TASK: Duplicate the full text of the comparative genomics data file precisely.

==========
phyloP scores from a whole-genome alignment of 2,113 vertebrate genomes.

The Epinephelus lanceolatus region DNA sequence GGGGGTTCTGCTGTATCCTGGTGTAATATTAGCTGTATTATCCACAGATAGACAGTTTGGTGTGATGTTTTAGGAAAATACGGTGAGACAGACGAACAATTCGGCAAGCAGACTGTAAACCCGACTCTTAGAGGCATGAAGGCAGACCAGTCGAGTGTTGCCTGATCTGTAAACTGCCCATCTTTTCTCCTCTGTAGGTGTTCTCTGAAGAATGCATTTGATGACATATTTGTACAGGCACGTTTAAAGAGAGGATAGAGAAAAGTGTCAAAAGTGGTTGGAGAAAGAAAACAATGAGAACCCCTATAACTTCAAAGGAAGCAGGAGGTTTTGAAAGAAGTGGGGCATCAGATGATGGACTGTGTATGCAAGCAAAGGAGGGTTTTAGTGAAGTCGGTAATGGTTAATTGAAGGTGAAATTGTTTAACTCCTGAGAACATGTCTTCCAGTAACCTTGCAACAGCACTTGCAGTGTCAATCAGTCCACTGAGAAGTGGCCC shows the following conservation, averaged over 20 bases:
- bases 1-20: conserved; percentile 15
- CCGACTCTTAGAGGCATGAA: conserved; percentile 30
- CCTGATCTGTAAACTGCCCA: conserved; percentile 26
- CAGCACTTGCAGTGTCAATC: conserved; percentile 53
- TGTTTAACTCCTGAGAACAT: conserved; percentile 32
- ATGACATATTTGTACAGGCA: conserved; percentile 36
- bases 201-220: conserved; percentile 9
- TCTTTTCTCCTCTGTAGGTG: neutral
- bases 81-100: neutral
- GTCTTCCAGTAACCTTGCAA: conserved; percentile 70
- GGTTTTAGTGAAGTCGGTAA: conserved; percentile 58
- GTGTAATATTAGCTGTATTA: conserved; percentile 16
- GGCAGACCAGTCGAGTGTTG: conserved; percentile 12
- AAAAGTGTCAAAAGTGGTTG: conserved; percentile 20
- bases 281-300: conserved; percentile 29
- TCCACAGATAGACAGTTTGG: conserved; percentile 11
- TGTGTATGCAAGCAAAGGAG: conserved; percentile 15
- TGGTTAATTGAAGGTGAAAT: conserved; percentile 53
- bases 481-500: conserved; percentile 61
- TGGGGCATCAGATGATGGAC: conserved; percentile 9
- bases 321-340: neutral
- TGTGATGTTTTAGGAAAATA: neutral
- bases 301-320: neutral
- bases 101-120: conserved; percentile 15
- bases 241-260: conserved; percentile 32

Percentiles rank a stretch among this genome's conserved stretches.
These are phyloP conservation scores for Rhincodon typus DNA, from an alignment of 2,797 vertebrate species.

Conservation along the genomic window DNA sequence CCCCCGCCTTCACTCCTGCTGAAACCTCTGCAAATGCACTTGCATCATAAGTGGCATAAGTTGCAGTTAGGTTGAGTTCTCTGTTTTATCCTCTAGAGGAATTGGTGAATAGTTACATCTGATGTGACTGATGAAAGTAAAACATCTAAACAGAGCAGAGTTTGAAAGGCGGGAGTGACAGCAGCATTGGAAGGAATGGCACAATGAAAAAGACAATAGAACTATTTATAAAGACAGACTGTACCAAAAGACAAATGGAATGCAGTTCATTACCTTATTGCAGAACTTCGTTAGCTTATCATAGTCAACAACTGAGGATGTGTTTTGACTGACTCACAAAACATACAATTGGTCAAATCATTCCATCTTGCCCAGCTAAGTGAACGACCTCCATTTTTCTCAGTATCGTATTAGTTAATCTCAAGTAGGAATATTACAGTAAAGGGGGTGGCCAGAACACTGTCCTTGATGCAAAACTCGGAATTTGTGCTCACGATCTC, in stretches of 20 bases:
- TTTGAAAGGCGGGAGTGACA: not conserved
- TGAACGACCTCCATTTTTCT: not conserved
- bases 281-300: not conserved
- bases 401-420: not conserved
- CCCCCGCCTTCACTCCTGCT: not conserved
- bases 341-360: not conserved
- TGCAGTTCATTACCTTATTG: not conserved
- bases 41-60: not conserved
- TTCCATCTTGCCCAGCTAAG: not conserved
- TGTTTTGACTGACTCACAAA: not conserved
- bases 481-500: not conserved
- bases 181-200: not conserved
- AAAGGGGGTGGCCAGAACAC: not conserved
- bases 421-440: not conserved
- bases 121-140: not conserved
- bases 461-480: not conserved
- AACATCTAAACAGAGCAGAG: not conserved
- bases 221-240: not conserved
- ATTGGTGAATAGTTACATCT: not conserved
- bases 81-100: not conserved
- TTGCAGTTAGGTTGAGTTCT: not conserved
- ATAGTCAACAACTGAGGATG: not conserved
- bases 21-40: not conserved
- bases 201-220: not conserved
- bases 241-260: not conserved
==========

phyloP scores from a whole-genome alignment of 2,113 vertebrate genomes.

The Epinephelus lanceolatus region DNA sequence GGGGGTTCTGCTGTATCCTGGTGTAATATTAGCTGTATTATCCACAGATAGACAGTTTGGTGTGATGTTTTAGGAAAATACGGTGAGACAGACGAACAATTCGGCAAGCAGACTGTAAACCCGACTCTTAGAGGCATGAAGGCAGACCAGTCGAGTGTTGCCTGATCTGTAAACTGCCCATCTTTTCTCCTCTGTAGGTGTTCTCTGAAGAATGCATTTGATGACATATTTGTACAGGCACGTTTAAAGAGAGGATAGAGAAAAGTGTCAAAAGTGGTTGGAGAAAGAAAACAATGAGAACCCCTATAACTTCAAAGGAAGCAGGAGGTTTTGAAAGAAGTGGGGCATCAGATGATGGACTGTGTATGCAAGCAAAGGAGGGTTTTAGTGAAGTCGGTAATGGTTAATTGAAGGTGAAATTGTTTAACTCCTGAGAACATGTCTTCCAGTAACCTTGCAACAGCACTTGCAGTGTCAATCAGTCCACTGAGAAGTGGCCC shows the following conservation, averaged over 20 bases:
- bases 1-20: conserved; percentile 15
- CCGACTCTTAGAGGCATGAA: conserved; percentile 30
- CCTGATCTGTAAACTGCCCA: conserved; percentile 26
- CAGCACTTGCAGTGTCAATC: conserved; percentile 53
- TGTTTAACTCCTGAGAACAT: conserved; percentile 32
- ATGACATATTTGTACAGGCA: conserved; percentile 36
- bases 201-220: conserved; percentile 9
- TCTTTTCTCCTCTGTAGGTG: neutral
- bases 81-100: neutral
- GTCTTCCAGTAACCTTGCAA: conserved; percentile 70
- GGTTTTAGTGAAGTCGGTAA: conserved; percentile 58
- GTGTAATATTAGCTGTATTA: conserved; percentile 16
- GGCAGACCAGTCGAGTGTTG: conserved; percentile 12
- AAAAGTGTCAAAAGTGGTTG: conserved; percentile 20
- bases 281-300: conserved; percentile 29
- TCCACAGATAGACAGTTTGG: conserved; percentile 11
- TGTGTATGCAAGCAAAGGAG: conserved; percentile 15
- TGGTTAATTGAAGGTGAAAT: conserved; percentile 53
- bases 481-500: conserved; percentile 61
- TGGGGCATCAGATGATGGAC: conserved; percentile 9
- bases 321-340: neutral
- TGTGATGTTTTAGGAAAATA: neutral
- bases 301-320: neutral
- bases 101-120: conserved; percentile 15
- bases 241-260: conserved; percentile 32

Percentiles rank a stretch among this genome's conserved stretches.
These are phyloP conservation scores for Rhincodon typus DNA, from an alignment of 2,797 vertebrate species.

Conservation along the genomic window DNA sequence CCCCCGCCTTCACTCCTGCTGAAACCTCTGCAAATGCACTTGCATCATAAGTGGCATAAGTTGCAGTTAGGTTGAGTTCTCTGTTTTATCCTCTAGAGGAATTGGTGAATAGTTACATCTGATGTGACTGATGAAAGTAAAACATCTAAACAGAGCAGAGTTTGAAAGGCGGGAGTGACAGCAGCATTGGAAGGAATGGCACAATGAAAAAGACAATAGAACTATTTATAAAGACAGACTGTACCAAAAGACAAATGGAATGCAGTTCATTACCTTATTGCAGAACTTCGTTAGCTTATCATAGTCAACAACTGAGGATGTGTTTTGACTGACTCACAAAACATACAATTGGTCAAATCATTCCATCTTGCCCAGCTAAGTGAACGACCTCCATTTTTCTCAGTATCGTATTAGTTAATCTCAAGTAGGAATATTACAGTAAAGGGGGTGGCCAGAACACTGTCCTTGATGCAAAACTCGGAATTTGTGCTCACGATCTC, in stretches of 20 bases:
- TTTGAAAGGCGGGAGTGACA: not conserved
- TGAACGACCTCCATTTTTCT: not conserved
- bases 281-300: not conserved
- bases 401-420: not conserved
- CCCCCGCCTTCACTCCTGCT: not conserved
- bases 341-360: not conserved
- TGCAGTTCATTACCTTATTG: not conserved
- bases 41-60: not conserved
- TTCCATCTTGCCCAGCTAAG: not conserved
- TGTTTTGACTGACTCACAAA: not conserved
- bases 481-500: not conserved
- bases 181-200: not conserved
- AAAGGGGGTGGCCAGAACAC: not conserved
- bases 421-440: not conserved
- bases 121-140: not conserved
- bases 461-480: not conserved
- AACATCTAAACAGAGCAGAG: not conserved
- bases 221-240: not conserved
- ATTGGTGAATAGTTACATCT: not conserved
- bases 81-100: not conserved
- TTGCAGTTAGGTTGAGTTCT: not conserved
- ATAGTCAACAACTGAGGATG: not conserved
- bases 21-40: not conserved
- bases 201-220: not conserved
- bases 241-260: not conserved